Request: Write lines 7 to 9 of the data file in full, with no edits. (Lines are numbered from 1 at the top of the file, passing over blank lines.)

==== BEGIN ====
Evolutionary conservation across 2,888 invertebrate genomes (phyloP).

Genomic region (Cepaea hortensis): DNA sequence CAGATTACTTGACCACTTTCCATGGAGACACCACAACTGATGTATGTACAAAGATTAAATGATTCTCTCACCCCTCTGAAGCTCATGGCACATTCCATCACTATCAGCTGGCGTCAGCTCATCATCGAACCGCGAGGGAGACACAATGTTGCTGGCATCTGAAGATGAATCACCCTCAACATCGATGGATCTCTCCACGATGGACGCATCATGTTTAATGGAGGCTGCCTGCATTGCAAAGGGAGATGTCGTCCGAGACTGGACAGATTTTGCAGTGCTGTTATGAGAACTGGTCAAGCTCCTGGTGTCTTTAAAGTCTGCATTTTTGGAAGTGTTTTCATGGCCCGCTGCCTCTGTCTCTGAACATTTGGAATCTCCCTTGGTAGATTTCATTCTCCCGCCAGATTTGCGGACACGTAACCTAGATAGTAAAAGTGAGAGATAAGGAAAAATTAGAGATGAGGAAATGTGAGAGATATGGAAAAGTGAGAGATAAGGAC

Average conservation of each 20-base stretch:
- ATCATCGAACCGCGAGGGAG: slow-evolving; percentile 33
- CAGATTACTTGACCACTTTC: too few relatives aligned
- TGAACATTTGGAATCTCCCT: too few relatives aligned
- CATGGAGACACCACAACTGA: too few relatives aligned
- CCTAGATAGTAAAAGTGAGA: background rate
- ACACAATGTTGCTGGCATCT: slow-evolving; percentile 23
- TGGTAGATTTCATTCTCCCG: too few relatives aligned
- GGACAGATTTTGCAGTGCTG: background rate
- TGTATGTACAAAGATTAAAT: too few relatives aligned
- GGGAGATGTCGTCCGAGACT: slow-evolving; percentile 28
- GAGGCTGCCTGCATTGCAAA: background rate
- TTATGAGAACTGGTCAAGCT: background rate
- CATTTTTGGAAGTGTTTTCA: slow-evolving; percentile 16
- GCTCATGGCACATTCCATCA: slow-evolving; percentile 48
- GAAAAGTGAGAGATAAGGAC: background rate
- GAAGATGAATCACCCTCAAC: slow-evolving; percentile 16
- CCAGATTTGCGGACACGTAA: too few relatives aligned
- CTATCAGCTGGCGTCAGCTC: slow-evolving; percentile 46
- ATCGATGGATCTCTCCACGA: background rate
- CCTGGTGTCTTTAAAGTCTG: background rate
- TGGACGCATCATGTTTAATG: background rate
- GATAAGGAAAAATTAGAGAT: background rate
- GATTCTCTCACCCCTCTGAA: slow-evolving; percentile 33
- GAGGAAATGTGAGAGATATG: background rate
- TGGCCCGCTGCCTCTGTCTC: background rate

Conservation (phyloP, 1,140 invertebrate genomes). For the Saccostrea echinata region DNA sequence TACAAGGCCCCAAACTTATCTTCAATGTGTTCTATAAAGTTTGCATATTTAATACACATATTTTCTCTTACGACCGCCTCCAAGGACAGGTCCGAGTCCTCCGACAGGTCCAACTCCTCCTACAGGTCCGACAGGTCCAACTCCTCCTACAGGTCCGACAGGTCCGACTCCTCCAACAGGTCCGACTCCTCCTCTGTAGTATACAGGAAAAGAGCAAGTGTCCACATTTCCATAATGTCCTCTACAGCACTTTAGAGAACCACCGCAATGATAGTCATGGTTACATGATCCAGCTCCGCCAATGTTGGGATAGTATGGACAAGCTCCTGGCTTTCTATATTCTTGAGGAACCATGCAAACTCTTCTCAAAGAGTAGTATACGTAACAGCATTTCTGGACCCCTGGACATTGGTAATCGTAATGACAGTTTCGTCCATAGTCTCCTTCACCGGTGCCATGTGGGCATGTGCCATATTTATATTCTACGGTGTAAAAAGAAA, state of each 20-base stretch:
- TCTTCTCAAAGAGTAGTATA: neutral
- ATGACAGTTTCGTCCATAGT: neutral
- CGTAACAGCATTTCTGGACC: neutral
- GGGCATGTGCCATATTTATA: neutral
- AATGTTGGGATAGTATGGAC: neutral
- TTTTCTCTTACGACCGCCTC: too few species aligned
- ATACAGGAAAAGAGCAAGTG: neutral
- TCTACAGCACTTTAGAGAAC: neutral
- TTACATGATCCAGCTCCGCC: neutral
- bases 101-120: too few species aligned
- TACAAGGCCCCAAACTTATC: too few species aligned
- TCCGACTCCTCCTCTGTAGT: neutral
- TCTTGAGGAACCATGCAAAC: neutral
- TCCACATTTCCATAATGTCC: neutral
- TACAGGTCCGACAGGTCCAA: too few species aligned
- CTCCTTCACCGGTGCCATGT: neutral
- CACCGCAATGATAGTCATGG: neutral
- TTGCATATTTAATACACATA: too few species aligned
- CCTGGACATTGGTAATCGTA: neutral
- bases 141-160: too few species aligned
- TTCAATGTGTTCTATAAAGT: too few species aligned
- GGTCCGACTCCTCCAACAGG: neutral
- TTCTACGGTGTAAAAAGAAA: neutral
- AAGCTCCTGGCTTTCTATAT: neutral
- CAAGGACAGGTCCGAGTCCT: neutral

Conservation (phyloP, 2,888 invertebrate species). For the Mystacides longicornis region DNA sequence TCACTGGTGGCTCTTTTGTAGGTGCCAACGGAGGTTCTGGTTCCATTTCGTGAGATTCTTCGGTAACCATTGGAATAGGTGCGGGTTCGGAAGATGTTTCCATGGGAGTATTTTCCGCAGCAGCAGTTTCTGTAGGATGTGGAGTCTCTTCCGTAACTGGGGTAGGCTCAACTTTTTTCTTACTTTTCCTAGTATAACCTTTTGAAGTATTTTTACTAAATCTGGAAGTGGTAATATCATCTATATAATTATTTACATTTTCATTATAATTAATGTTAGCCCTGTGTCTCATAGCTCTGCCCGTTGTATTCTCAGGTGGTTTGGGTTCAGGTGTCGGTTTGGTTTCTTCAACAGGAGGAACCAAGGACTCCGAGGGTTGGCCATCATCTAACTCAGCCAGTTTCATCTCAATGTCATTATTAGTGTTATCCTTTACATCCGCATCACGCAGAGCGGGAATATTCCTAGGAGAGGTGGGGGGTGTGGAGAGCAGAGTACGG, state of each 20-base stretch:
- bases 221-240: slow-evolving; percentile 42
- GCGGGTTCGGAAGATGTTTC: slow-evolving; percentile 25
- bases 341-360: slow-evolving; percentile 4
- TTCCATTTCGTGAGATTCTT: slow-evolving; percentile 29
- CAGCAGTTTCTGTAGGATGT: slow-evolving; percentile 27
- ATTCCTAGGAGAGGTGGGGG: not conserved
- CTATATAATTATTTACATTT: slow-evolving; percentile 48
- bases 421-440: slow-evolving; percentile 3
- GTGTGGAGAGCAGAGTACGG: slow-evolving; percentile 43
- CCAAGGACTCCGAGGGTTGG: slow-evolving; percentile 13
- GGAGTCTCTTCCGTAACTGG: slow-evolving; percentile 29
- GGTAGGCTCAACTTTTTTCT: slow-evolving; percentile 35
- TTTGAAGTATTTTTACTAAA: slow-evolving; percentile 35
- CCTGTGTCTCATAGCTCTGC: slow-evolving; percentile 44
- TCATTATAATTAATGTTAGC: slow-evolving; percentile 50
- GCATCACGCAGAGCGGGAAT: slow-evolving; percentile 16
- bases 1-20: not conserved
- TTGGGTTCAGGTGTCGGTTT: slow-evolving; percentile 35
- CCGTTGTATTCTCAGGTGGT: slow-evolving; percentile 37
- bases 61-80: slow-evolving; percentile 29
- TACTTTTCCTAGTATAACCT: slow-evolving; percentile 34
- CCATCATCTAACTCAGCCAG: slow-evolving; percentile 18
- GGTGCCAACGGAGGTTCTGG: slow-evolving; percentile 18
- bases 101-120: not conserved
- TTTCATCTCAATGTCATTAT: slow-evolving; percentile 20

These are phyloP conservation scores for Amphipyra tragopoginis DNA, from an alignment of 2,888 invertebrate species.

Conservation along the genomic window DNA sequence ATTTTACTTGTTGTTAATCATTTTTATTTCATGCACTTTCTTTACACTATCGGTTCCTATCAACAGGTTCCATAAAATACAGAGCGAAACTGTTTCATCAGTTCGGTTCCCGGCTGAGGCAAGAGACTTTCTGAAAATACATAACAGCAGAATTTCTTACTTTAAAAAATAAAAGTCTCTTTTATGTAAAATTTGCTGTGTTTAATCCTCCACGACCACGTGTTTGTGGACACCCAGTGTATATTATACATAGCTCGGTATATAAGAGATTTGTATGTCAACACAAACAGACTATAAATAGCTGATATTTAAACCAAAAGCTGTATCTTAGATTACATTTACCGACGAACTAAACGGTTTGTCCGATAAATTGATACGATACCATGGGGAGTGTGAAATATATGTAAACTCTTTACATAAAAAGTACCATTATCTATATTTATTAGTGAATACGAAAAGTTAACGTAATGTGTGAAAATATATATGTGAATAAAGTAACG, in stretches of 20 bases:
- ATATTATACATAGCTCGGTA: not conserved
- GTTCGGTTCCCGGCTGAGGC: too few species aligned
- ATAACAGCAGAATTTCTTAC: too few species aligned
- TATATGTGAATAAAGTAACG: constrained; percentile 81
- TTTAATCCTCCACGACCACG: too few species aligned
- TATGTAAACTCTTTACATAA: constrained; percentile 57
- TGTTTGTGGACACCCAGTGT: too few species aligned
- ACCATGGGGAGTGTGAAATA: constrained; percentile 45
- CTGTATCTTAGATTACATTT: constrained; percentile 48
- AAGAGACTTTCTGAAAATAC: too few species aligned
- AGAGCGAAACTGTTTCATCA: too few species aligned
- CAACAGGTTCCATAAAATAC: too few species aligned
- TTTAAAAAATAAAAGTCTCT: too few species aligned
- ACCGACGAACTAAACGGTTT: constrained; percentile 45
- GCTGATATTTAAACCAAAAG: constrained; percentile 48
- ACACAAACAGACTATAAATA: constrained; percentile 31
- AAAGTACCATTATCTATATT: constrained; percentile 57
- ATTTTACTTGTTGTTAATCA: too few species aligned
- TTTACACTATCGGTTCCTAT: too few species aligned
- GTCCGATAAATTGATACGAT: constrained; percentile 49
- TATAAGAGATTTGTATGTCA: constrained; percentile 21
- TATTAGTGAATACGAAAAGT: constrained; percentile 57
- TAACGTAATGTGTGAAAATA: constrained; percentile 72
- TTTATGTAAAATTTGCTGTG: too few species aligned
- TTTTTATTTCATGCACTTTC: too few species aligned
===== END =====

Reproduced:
- CATGGAGACACCACAACTGA: too few relatives aligned
- CCTAGATAGTAAAAGTGAGA: background rate
- ACACAATGTTGCTGGCATCT: slow-evolving; percentile 23